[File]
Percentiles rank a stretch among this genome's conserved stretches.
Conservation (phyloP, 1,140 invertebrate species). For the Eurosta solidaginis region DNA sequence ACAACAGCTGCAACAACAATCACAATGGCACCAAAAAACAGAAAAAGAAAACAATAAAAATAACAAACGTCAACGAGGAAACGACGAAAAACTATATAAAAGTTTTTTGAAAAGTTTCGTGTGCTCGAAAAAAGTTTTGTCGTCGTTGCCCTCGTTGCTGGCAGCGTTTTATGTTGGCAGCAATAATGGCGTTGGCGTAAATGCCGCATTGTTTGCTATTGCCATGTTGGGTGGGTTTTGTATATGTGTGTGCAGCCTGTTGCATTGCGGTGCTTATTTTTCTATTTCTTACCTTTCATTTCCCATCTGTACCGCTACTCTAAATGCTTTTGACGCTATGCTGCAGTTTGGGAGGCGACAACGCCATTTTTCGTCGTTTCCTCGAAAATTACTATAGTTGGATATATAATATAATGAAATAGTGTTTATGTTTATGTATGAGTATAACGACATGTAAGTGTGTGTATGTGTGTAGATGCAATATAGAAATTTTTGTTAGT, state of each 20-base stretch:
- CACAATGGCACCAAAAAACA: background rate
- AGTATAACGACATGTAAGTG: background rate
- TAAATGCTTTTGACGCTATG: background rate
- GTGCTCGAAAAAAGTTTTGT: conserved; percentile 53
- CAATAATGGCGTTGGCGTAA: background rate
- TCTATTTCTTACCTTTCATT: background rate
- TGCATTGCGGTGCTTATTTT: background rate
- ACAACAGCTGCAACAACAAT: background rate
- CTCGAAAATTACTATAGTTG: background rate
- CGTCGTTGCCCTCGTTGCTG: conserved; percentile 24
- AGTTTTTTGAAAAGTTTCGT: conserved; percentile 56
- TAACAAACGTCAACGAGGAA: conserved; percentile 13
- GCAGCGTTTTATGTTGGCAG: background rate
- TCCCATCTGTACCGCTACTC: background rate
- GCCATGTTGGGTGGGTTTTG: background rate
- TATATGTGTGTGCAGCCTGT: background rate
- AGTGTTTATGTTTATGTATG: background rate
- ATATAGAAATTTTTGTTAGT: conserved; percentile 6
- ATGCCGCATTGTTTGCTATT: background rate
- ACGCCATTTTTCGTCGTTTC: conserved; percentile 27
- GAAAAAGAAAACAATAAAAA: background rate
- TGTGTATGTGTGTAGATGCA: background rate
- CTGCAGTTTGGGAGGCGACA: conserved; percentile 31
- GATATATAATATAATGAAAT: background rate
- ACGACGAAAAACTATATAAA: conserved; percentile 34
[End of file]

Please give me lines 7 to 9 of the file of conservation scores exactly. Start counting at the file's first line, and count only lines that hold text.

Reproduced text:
- CAATAATGGCGTTGGCGTAA: background rate
- TCTATTTCTTACCTTTCATT: background rate
- TGCATTGCGGTGCTTATTTT: background rate